I picked up this novel because of excellent reviews in various places (Publishers Weekly, Library Journal, and Kirkus) and was happily surprised. I’m always hoping that a good–especially a starred–review will translate into a novel I love, but it doesn’t always happen. Zuravleff has a great, zingy writing style which is fun to read.
Man Alive! (Farrar, Straus & Giroux) is a “domestic novel” which is a genre alive and well and lately seems filled with stories of missing/kidnapped children or family secrets. Sigh. I’m tired of those plots. Man Alive! instead deals with a family literally struck by lightning and trying to recover its balance. Dad Owen Lerner receives the blow as he puts coins into a parking meter on a blustery day; his physical and mental injuries strike deep into the heart of his family’s equilibrium. Wife Toni, college-age twins Will and Ricky, and teenage daughter Brooke find their lives spiraling away from the familiar patterns. And Owen’s not so sure that “recovery” means that he’ll be the same as before. He develops a strange obsession with grilling meat and has less enthusiasm for his pediatric psychology career in the aftermath of his life-changing event.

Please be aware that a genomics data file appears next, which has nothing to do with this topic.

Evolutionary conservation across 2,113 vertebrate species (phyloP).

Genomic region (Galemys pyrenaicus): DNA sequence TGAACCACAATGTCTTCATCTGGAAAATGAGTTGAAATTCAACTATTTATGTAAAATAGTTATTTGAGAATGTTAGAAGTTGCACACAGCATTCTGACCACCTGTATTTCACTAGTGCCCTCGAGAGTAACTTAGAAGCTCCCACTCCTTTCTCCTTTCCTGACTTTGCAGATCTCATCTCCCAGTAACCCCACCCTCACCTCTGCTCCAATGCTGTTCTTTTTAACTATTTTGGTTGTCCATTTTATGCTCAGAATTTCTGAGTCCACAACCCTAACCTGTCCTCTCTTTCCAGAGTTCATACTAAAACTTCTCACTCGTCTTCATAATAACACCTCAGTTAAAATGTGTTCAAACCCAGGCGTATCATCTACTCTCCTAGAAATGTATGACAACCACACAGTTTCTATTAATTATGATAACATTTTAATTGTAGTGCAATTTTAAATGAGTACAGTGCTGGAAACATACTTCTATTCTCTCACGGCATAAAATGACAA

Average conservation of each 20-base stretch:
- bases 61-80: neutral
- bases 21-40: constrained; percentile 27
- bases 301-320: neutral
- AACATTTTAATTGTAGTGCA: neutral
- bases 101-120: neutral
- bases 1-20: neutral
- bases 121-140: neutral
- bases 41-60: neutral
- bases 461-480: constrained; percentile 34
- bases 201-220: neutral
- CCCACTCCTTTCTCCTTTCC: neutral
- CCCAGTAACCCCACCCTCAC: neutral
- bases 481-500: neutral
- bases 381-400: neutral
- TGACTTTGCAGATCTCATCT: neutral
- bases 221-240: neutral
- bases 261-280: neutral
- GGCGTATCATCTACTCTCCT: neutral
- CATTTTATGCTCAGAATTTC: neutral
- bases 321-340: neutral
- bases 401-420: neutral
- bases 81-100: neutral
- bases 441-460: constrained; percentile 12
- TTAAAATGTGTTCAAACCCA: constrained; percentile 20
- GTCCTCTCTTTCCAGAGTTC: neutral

In this lovely domestic novel, Zuravleff uses a family crisis to create real life on the page, characters that live and struggle in ways that are familiar to us, even if we haven’t experienced a bolt of lightning. It’s the finding of the universal in the domestic that works so well. Here’s one quote–a thought from Toni about raising three children: “With the kids, she tried to position herself midway between the poles of hovering and neglect, though it sometimes felt as if she were simply running to one pole, tagging it, and then running to the other.” Nicely done.
Some other domestic novels that ring true, tell us something about ourselves that we maybe weren’t able to put into words:
The Grief of Others by Leah Hager Cohen (Riverhead)
When God Was a Rabbit by Sarah Winman (Bloomsbury)
A Friend of the Family by Lauren Grodstein (Algonquin Books)
Cost by Roxana Robinson (Picador)